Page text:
The Co-operative Travel has demanded the government clarify rules on compensating customers in the aftermath of the closure of UK airspace this week due to volcanic ash from an eruption in Iceland.
Mike Greenacre, managing director of The Co-operative Travel, said the company has chosen to offer assistance to stranded customers who have not been offered help from their airline.
He said the situation underlined the need for clarification about the rules governing financial protection and urged the government to work alongside Abta and the CAA to find a solution.
Greenacre also asked the government to look at what financial assistance it can give firms in the industry that have been hit by the crisis.
“EU airlines are responsible for providing, free of charge, meals, refreshments and hotel accommodation where a stay additional to that intended by the passenger becomes necessary.
“Where the airline is not an EU carrier, the tour operator is required to provide prompt assistance.
“Where airlines or tour operators have not done so, The Co-operative Travel has stepped in to provide accommodation for every one of our thousands of customers, doing our best to provide somewhere to stay of a similar standard to that which they had previously enjoyed during their holiday.
“Our in-house, dynamic packing tour operation, Escape, is providing similar assistance, and has also extended its opening hours to provide 24-hour support to customers until at least Friday, when the situation will be reviewed.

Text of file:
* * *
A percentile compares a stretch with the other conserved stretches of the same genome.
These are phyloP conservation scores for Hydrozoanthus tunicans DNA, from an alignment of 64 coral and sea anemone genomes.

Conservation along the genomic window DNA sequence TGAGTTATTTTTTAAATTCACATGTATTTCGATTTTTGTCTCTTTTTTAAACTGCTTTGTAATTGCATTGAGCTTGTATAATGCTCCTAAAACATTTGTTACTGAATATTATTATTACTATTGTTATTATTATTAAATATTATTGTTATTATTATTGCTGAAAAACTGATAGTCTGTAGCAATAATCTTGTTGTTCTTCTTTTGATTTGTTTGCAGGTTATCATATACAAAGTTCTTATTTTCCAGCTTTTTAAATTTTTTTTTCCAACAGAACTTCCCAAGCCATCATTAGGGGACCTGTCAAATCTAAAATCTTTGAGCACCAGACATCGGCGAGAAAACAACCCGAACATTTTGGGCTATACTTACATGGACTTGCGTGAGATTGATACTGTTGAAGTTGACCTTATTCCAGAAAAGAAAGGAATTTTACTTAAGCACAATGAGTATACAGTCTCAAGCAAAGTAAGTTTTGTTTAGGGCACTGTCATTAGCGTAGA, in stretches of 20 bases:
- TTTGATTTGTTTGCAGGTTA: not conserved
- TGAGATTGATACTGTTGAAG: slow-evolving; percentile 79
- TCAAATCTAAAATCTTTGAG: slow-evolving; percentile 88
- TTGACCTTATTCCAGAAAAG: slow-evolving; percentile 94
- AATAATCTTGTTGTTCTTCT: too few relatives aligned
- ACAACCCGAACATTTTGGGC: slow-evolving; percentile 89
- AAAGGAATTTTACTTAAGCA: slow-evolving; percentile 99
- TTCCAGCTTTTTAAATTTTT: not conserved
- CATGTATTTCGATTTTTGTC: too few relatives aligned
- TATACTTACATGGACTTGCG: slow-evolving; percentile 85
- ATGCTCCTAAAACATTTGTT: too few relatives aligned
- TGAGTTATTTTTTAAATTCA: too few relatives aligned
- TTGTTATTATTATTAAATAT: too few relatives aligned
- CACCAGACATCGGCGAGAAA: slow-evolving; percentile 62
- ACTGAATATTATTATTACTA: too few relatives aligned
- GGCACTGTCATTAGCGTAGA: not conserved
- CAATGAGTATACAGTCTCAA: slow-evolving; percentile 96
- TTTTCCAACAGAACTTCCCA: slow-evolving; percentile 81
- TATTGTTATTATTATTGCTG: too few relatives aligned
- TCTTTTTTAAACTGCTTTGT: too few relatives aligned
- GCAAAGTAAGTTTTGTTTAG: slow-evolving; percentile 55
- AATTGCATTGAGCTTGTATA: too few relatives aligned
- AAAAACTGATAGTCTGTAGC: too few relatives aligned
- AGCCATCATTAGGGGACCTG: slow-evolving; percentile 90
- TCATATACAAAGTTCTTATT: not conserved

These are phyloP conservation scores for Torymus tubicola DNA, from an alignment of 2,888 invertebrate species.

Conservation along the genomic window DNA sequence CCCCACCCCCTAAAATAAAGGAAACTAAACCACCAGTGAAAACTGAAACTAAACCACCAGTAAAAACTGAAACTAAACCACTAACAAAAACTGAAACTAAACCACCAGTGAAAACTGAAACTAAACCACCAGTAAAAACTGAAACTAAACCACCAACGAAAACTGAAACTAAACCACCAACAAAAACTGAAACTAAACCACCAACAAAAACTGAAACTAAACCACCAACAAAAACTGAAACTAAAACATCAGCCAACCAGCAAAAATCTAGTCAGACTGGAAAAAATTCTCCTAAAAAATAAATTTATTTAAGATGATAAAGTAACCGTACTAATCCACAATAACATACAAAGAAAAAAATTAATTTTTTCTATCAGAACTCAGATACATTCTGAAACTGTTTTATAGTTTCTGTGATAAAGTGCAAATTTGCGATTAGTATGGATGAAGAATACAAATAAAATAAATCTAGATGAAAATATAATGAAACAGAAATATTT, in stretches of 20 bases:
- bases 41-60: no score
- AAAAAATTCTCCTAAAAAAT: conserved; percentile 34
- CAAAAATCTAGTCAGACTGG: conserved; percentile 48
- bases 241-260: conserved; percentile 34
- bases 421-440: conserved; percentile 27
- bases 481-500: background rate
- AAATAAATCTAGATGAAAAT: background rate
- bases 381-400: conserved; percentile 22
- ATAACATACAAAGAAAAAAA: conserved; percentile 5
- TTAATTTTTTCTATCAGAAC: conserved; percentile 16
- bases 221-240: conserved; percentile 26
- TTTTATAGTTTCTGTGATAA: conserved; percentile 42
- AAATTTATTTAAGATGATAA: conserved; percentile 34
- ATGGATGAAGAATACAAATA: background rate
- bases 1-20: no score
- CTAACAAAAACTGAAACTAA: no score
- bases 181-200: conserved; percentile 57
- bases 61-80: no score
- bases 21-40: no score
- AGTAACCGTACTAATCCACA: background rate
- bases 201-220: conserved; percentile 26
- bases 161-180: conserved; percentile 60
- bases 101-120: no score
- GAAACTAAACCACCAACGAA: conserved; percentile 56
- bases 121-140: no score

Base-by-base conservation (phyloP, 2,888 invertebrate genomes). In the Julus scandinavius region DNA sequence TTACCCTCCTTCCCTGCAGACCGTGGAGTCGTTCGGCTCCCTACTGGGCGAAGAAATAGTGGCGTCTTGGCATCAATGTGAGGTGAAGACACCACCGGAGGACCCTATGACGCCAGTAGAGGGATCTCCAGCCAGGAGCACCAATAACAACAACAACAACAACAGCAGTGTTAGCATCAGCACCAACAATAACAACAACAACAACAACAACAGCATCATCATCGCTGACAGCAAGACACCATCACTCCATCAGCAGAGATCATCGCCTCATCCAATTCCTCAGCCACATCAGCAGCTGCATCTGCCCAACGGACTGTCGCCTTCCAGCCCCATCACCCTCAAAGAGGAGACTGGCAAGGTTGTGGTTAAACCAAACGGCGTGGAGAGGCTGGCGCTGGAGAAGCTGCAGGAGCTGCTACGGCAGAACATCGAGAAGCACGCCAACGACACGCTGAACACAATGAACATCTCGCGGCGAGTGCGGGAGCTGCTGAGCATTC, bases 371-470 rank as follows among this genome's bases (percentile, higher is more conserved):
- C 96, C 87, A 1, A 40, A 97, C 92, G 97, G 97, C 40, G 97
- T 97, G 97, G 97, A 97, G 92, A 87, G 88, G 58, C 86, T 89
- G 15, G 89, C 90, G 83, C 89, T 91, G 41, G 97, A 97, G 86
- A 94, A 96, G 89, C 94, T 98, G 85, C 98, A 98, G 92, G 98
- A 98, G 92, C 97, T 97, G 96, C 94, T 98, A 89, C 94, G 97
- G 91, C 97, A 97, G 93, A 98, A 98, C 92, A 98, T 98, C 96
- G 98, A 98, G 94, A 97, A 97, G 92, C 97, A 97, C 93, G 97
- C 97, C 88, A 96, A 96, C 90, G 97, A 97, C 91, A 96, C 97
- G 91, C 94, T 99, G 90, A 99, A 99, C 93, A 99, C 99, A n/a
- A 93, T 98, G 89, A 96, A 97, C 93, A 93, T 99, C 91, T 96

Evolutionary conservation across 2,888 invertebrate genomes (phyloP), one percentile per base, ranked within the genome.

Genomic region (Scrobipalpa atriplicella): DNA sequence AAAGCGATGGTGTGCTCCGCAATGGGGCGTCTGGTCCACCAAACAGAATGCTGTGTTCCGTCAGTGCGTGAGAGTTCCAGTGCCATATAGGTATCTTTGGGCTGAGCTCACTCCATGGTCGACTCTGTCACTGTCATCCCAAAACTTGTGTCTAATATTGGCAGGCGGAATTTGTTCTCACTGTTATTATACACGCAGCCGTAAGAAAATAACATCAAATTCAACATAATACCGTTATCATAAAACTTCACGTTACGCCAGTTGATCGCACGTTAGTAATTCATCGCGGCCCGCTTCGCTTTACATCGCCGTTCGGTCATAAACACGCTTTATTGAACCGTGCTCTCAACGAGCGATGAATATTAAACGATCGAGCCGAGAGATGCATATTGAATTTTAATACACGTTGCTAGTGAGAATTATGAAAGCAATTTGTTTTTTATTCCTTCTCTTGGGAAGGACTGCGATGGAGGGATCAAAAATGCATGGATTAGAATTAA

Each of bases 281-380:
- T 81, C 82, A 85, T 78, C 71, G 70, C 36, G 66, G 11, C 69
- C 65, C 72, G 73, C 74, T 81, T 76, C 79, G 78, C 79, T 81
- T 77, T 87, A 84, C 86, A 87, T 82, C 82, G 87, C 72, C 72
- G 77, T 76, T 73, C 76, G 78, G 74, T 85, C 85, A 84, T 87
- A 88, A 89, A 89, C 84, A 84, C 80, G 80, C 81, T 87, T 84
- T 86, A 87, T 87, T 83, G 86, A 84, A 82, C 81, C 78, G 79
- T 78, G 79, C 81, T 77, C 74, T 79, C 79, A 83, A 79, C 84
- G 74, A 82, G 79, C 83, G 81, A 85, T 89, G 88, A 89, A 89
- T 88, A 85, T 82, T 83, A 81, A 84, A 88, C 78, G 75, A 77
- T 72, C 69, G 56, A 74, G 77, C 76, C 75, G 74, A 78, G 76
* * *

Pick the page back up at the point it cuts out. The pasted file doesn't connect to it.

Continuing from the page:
“That we have chosen to provide such assistance where other parts of the travel industry have not serves to further highlight the confusion that exists over this and many other areas of consumer financial protection, and we would urge decision makers in the UK and in Europe to work quickly – alongside ABTA and the Civil Aviation Authority (CAA) – to clarify the whole area for the future.
“I cannot emphasise enough the potential long term impact that this event is having on all travel and airline businesses.
“I would implore the government to give serious thought to what financial support it might give to the travel industry – once the full financial impact has been assessed – in order to support those affected businesses and get them back on their feet, and importantly in recognition of the huge financial benefit that the travel industry delivers to the UK.”
Greenacre said he was delighted flights have resumed and that the Co-op was in helping to repatriate its customers as well as rebooking those expecting to travel in the near future.
New cruise ship Celebrity Eclipse is due top pick up 200 Co-op customers from Bilbao later today.
Greenacre also said the confusion over whether customers are covered by their travel insurance should also be sorted out.
He said the Co-op’s insurance provider was covering claims under the travel delay and abandonment section of the insurance policy provided the insurance was purchased prior to April 15.
Greenacre added: “Our staff have excelled themselves once again, working around the clock and throughout the weekend to provide the best possible customer service, and I would like to extend my personal thanks to them for all their efforts.
“We will continue to liaise closely with ABTA, the CAA and National Air Traffic Service (NATS) to monitor the situation, and will make further announcements as the situation develops.”
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